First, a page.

Boiled eggs are healthy and safe for dogs to eat

Eggs are healthy, nutritious, and perfectly safe for dogs. They carry a ton of protein, vitamins, minerals, and amino acids essential for the canine body. Also, they’re easily digestible, wholesome, and dense with energy. Although dogs can eat all kinds of eggs, it’s best not to give them raw eggs.

Mayonnaise is unhealthy for dogs

Mayonnaise doesn’t contain any toxic ingredients. Nevertheless, it’s unhealthy for dogs if eaten regularly. Excessive consumption of this condiment can cause: 

  • Gastrointestinal distress.
  • Canine obesity.
  • Cardiac problems.
  • Diabetes.
  • Pancreatitis.

Onion is toxic to dogs

potato salad with onion and cheese is harmful to dogs
potato salad with onions and cheese

Onions are one of the most toxic foods for dogs and must never be present in anything you feed your furry friend. Whether cooked or uncooked, onions can poison dogs and cause severe health complications, such as:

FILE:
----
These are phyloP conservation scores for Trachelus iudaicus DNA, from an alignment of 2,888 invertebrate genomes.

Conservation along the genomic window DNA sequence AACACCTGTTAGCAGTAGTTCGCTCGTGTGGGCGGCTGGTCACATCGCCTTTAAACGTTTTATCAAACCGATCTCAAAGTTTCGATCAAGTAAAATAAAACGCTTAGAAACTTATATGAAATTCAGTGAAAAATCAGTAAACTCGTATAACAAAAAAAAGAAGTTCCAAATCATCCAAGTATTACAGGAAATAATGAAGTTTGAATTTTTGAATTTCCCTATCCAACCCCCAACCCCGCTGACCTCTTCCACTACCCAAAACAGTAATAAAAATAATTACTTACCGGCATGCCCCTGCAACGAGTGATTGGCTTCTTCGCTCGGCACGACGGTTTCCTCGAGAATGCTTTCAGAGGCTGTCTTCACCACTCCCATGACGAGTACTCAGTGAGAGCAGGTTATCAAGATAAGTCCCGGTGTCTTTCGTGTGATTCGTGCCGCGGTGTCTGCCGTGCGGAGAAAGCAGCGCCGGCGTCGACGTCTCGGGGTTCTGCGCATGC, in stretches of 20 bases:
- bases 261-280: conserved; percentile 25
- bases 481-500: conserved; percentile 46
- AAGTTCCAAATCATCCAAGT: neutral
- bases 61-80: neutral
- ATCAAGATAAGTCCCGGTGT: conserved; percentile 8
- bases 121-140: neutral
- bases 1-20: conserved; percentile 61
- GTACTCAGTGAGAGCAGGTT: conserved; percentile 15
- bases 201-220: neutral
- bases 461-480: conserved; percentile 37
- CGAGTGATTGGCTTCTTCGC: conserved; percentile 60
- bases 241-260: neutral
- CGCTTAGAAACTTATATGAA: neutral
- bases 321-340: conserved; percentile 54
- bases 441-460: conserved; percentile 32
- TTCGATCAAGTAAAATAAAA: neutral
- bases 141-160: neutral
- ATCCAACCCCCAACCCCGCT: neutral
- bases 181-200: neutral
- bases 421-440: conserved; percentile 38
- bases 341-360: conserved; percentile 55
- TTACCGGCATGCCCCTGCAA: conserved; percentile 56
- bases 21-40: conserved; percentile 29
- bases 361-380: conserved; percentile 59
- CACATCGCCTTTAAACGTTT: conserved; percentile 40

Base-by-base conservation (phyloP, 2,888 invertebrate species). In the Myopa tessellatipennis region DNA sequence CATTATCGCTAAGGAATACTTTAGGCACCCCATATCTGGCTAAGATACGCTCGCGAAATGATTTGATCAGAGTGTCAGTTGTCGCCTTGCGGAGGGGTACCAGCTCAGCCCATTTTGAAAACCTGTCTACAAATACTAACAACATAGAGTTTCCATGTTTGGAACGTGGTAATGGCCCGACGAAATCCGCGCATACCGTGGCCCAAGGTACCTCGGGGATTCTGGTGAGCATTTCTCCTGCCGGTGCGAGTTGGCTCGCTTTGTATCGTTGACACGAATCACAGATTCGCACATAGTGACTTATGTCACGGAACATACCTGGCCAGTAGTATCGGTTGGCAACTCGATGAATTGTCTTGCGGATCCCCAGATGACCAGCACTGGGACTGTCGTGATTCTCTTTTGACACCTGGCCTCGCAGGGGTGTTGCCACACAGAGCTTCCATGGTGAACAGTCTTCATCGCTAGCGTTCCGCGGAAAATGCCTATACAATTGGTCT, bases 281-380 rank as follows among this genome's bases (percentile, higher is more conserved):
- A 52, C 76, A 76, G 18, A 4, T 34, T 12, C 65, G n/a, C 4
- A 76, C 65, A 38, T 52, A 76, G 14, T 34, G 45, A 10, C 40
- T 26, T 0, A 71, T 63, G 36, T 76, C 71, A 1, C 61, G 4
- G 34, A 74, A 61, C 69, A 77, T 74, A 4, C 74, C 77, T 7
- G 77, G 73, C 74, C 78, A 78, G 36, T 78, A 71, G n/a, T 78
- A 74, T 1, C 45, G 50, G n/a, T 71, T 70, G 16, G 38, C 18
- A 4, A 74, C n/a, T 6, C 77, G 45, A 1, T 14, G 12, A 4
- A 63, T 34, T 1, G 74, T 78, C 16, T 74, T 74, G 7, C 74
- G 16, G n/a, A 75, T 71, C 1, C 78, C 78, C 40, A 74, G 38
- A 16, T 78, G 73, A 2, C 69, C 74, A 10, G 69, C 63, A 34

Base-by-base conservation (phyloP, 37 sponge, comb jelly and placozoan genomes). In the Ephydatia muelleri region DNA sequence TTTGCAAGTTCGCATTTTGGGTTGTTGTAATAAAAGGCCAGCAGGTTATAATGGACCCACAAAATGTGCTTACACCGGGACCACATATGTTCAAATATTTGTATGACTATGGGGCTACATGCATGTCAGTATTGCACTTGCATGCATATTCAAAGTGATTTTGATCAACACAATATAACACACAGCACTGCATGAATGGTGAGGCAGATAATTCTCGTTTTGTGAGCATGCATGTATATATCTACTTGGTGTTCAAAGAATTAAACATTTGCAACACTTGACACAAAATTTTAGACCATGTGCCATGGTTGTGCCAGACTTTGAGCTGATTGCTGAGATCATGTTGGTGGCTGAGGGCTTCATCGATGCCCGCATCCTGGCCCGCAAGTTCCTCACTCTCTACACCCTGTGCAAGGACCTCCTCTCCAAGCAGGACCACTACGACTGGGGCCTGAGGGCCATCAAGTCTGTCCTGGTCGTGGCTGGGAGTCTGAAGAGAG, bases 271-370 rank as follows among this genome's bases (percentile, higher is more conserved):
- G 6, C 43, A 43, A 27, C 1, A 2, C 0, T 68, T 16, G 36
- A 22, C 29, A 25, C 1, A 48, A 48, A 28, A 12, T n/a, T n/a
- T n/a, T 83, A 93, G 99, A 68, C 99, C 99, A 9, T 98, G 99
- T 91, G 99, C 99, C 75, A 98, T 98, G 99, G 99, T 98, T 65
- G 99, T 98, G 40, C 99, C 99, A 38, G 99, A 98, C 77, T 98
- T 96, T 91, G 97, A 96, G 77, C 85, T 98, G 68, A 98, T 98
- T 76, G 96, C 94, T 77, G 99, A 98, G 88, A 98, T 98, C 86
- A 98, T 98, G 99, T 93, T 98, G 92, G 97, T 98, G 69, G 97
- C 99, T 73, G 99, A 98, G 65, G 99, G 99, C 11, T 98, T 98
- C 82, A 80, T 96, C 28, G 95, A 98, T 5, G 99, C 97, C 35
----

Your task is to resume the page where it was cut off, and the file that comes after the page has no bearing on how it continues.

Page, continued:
• Weakness.
  • Stomach distress.
  • Dermatitis.
  • Anemia (destruction of red blood cells).
  • Asthma.
  • Liver damage.

Dairy products are harmful to dogs that are lactose intolerant

Potato salad is often enriched with dairy products like cream, Sour Cream, and cheese. These ingredients are not only high in fats but also contain lactose: a substance most dogs are intolerant to. Overeating dairy products can cause the following in dogs:

  • Bloating.
  • Dehydration.
  • Lethargy.
  • Vomiting.
  • Stomachache.
  • Diarrhea.
  • Gas.

Bacon is unhealthy for dogs